Trichomoniasis in Men May Lead to Prostate Cancer or BPH
A common sexually transmitted infection (STI) could be causing an increase in genitourinary cancers in men, a 2022 study published in Scientific Reports suggests. An infection from a parasite called Trichomonas vaginalis may cause chronic inflammation, which in turn could contribute to an increased risk of both prostate cancer and benign prostatic hyperplasia (BPH), according to researchers.
The infection causes trichomoniasis, commonly known as "trich," which is one of the most widespread STIs in the world. More than 2 million people develop the infection every year in the United States alone. However, only 30 percent of infected individuals display symptoms, according to the Centers for Disease Control and Prevention (CDC), which leads to the infection often going untreated.
It's this chronic, untreated infection that researchers suspect may lead to an increased risk of cancer and other prostate complications.
What is trichomoniasis?
Trichomonas vaginalis is a type of protozoan parasite that can affect all people's genital tracts. In general, trich is more common in females and found anywhere on the lower genital area, from the vulva to inside the vagina, cervix and urethra.
"The organism is Trichomonas vaginalis, which is a unicellular parasite referred to as a protist," explained Daniel Furlong, M.D., M.B.A., a urologist at Oregon Health & Science University in Portland. "It mostly infects the lining of the urogenital tract, including the vagina, urethra and paraurethral glands. Other less common sites include the cervix, bladder and Bartholin glands in women and the prostate in men. It has also been found in the mouth and rectum."
The infection can spread from a female's genitals to a male's, or from male to male. In males, the parasite most often resides inside the urethra. Robert Caruso, M.D., a urologist at Clara Maass Medical Center and Jersey City Medical Center in New Jersey, explained that while Trichomonas vaginalis is not bacteria, it functions in a bacteria-like way and causes illness.
Anyone having unprotected sex can spread the infection. Trichomoniasis symptoms include:
- Itching, burning and irritation in and around the genitals
- A burning sensation after urination or ejaculation
- Discomfort with urination
- Discharge from the penis or vagina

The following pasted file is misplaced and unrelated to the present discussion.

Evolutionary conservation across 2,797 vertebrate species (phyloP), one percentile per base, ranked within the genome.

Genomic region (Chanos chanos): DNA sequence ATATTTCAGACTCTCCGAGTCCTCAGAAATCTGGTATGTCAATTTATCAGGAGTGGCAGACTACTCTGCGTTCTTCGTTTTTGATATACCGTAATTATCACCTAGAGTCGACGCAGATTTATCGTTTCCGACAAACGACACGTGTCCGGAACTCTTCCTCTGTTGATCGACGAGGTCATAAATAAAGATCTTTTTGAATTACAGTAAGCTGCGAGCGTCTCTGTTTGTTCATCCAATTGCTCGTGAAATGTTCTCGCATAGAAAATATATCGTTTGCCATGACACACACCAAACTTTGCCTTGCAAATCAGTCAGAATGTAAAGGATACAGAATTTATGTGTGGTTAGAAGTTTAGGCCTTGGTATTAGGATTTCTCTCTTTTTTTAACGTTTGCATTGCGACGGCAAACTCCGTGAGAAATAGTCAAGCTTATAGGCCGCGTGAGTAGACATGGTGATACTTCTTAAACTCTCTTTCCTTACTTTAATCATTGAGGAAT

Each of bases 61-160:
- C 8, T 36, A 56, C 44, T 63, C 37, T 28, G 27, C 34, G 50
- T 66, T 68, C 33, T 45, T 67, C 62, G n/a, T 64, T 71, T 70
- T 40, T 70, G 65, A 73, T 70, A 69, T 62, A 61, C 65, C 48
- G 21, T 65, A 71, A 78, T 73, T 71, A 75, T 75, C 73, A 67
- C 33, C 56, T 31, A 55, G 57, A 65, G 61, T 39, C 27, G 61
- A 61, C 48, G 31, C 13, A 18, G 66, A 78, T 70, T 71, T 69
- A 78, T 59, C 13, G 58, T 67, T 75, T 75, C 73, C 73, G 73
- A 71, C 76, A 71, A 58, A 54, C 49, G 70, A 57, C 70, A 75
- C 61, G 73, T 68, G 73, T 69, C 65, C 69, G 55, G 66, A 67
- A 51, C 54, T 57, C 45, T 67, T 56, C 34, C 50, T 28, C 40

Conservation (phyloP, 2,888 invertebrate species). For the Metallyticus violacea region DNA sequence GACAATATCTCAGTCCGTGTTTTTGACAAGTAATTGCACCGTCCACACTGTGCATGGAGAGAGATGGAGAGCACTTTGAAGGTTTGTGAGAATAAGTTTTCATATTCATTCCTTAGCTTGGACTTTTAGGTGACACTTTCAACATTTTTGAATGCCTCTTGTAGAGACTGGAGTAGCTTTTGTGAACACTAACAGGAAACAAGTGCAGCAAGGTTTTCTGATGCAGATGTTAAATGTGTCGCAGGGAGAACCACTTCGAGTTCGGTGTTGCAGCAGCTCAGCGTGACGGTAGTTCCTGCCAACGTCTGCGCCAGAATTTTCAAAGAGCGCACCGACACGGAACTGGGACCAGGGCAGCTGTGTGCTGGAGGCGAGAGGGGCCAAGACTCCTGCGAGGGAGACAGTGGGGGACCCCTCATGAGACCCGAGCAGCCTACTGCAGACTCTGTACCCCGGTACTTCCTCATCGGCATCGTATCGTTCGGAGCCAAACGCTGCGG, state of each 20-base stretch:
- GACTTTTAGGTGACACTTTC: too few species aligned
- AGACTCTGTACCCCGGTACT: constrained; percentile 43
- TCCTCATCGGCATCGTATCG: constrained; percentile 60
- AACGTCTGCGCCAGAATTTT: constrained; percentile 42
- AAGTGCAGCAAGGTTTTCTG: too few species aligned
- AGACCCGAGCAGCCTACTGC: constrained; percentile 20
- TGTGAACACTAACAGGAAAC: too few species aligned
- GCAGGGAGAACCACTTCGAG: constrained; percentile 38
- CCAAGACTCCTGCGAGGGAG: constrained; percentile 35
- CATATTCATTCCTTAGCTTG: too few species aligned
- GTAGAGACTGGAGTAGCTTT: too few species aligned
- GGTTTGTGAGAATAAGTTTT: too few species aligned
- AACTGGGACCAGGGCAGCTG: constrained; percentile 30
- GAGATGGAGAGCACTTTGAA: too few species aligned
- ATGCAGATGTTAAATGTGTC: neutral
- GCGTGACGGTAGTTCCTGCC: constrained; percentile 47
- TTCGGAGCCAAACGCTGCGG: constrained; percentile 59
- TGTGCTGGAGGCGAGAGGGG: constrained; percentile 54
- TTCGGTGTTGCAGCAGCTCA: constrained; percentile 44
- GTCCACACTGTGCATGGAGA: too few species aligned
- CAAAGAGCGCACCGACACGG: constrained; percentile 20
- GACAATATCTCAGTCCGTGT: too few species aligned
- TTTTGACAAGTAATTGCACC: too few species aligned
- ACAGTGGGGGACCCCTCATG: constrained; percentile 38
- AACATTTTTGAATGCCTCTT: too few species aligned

- A foul-smelling discharge from the vagina
While the symptoms of trich are noticeable and unpleasant, a majority of people who are infected with trich—about 70 percent—do not develop symptoms at all. However, even people without symptoms can spread trich. And, unfortunately, once someone is infected, the parasites can last for years without trichomoniasis treatment.
The CDC notes that untreated trich infections are primarily related to long-term complications such as reinfections, HIV and genital inflammation, as well as premature labor in pregnant people and low birth weight for the baby.
But now, as the Scientific Reports study explains, doctors are examining a potential link between prostate cancer and long-term, untreated trich.
The link between trich and prostate health
While a direct link between prostate health and trich has never been formally established, the 2022 Scientific Reports study hypothesized that it is plausible trich could increase the risk of cancer because it causes inflammation in the genital area, and urinary tract infections (UTIs) are also linked to genitourinary cancers. Since a majority of trich infections go undetected and untreated, many people with the infection have long-term inflammation.
The study was conducted in Taiwan and looked at a total of 62,544 males in the case group, compared to 187,632 in the control group, from 2000 to 2015. The results found men infected with trichomoniasis had a "significantly higher risk" of developing both benign prostatic hyperplasia (BPH) and prostate cancer than males never infected with trich.